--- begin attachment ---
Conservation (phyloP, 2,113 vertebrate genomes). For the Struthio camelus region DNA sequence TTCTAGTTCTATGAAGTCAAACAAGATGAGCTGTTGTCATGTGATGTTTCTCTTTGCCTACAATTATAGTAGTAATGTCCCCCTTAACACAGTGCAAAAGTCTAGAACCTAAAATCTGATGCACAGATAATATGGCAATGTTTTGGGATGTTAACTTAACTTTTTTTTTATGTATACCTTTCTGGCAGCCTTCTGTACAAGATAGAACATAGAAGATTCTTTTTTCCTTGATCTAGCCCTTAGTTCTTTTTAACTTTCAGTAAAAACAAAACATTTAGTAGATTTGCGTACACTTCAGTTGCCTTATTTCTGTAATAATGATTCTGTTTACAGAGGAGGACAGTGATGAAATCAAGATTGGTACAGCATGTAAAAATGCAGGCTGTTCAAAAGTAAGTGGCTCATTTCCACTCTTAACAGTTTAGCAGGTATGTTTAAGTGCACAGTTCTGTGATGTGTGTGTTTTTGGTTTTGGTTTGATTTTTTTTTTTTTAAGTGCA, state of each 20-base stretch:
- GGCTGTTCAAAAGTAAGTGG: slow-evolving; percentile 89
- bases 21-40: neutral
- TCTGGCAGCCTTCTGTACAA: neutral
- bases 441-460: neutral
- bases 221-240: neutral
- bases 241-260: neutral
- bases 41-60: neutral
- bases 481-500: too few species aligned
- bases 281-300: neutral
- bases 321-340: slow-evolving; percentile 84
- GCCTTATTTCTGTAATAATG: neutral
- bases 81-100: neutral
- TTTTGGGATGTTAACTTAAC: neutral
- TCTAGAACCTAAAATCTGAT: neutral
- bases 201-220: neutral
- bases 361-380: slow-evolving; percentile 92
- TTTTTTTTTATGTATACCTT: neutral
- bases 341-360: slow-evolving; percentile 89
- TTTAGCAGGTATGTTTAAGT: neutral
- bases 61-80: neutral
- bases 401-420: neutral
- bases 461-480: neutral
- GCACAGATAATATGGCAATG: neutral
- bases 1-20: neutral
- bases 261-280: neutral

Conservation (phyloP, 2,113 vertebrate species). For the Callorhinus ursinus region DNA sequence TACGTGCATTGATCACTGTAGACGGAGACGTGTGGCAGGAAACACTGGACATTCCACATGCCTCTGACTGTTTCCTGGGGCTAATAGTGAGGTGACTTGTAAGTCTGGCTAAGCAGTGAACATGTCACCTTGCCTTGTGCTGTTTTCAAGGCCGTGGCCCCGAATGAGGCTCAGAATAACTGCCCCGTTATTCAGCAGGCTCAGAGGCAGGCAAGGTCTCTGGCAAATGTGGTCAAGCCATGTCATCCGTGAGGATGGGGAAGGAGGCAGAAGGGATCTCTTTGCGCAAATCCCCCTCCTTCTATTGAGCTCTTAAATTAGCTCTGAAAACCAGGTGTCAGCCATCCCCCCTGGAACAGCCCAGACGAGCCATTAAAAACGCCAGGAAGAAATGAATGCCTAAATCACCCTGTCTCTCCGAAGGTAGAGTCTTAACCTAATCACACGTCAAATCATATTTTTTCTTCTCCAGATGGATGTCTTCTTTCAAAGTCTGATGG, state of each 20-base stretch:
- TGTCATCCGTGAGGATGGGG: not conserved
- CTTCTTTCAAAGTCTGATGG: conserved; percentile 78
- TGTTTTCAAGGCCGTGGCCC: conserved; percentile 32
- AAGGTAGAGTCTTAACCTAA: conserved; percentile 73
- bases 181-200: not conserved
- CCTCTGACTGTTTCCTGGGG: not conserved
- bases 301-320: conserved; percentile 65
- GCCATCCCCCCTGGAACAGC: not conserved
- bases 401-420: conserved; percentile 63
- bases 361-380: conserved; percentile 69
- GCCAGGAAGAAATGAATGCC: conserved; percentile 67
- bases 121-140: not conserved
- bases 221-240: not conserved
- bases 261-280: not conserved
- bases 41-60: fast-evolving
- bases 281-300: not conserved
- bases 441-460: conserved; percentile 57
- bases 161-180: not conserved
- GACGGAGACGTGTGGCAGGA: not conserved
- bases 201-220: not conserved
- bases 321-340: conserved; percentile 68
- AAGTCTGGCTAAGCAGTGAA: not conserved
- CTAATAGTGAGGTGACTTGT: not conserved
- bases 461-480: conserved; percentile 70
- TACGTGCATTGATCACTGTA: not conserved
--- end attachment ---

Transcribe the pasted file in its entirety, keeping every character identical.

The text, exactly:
Conservation (phyloP, 2,113 vertebrate genomes). For the Struthio camelus region DNA sequence TTCTAGTTCTATGAAGTCAAACAAGATGAGCTGTTGTCATGTGATGTTTCTCTTTGCCTACAATTATAGTAGTAATGTCCCCCTTAACACAGTGCAAAAGTCTAGAACCTAAAATCTGATGCACAGATAATATGGCAATGTTTTGGGATGTTAACTTAACTTTTTTTTTATGTATACCTTTCTGGCAGCCTTCTGTACAAGATAGAACATAGAAGATTCTTTTTTCCTTGATCTAGCCCTTAGTTCTTTTTAACTTTCAGTAAAAACAAAACATTTAGTAGATTTGCGTACACTTCAGTTGCCTTATTTCTGTAATAATGATTCTGTTTACAGAGGAGGACAGTGATGAAATCAAGATTGGTACAGCATGTAAAAATGCAGGCTGTTCAAAAGTAAGTGGCTCATTTCCACTCTTAACAGTTTAGCAGGTATGTTTAAGTGCACAGTTCTGTGATGTGTGTGTTTTTGGTTTTGGTTTGATTTTTTTTTTTTTAAGTGCA, state of each 20-base stretch:
- GGCTGTTCAAAAGTAAGTGG: slow-evolving; percentile 89
- bases 21-40: neutral
- TCTGGCAGCCTTCTGTACAA: neutral
- bases 441-460: neutral
- bases 221-240: neutral
- bases 241-260: neutral
- bases 41-60: neutral
- bases 481-500: too few species aligned
- bases 281-300: neutral
- bases 321-340: slow-evolving; percentile 84
- GCCTTATTTCTGTAATAATG: neutral
- bases 81-100: neutral
- TTTTGGGATGTTAACTTAAC: neutral
- TCTAGAACCTAAAATCTGAT: neutral
- bases 201-220: neutral
- bases 361-380: slow-evolving; percentile 92
- TTTTTTTTTATGTATACCTT: neutral
- bases 341-360: slow-evolving; percentile 89
- TTTAGCAGGTATGTTTAAGT: neutral
- bases 61-80: neutral
- bases 401-420: neutral
- bases 461-480: neutral
- GCACAGATAATATGGCAATG: neutral
- bases 1-20: neutral
- bases 261-280: neutral

Conservation (phyloP, 2,113 vertebrate species). For the Callorhinus ursinus region DNA sequence TACGTGCATTGATCACTGTAGACGGAGACGTGTGGCAGGAAACACTGGACATTCCACATGCCTCTGACTGTTTCCTGGGGCTAATAGTGAGGTGACTTGTAAGTCTGGCTAAGCAGTGAACATGTCACCTTGCCTTGTGCTGTTTTCAAGGCCGTGGCCCCGAATGAGGCTCAGAATAACTGCCCCGTTATTCAGCAGGCTCAGAGGCAGGCAAGGTCTCTGGCAAATGTGGTCAAGCCATGTCATCCGTGAGGATGGGGAAGGAGGCAGAAGGGATCTCTTTGCGCAAATCCCCCTCCTTCTATTGAGCTCTTAAATTAGCTCTGAAAACCAGGTGTCAGCCATCCCCCCTGGAACAGCCCAGACGAGCCATTAAAAACGCCAGGAAGAAATGAATGCCTAAATCACCCTGTCTCTCCGAAGGTAGAGTCTTAACCTAATCACACGTCAAATCATATTTTTTCTTCTCCAGATGGATGTCTTCTTTCAAAGTCTGATGG, state of each 20-base stretch:
- TGTCATCCGTGAGGATGGGG: not conserved
- CTTCTTTCAAAGTCTGATGG: conserved; percentile 78
- TGTTTTCAAGGCCGTGGCCC: conserved; percentile 32
- AAGGTAGAGTCTTAACCTAA: conserved; percentile 73
- bases 181-200: not conserved
- CCTCTGACTGTTTCCTGGGG: not conserved
- bases 301-320: conserved; percentile 65
- GCCATCCCCCCTGGAACAGC: not conserved
- bases 401-420: conserved; percentile 63
- bases 361-380: conserved; percentile 69
- GCCAGGAAGAAATGAATGCC: conserved; percentile 67
- bases 121-140: not conserved
- bases 221-240: not conserved
- bases 261-280: not conserved
- bases 41-60: fast-evolving
- bases 281-300: not conserved
- bases 441-460: conserved; percentile 57
- bases 161-180: not conserved
- GACGGAGACGTGTGGCAGGA: not conserved
- bases 201-220: not conserved
- bases 321-340: conserved; percentile 68
- AAGTCTGGCTAAGCAGTGAA: not conserved
- CTAATAGTGAGGTGACTTGT: not conserved
- bases 461-480: conserved; percentile 70
- TACGTGCATTGATCACTGTA: not conserved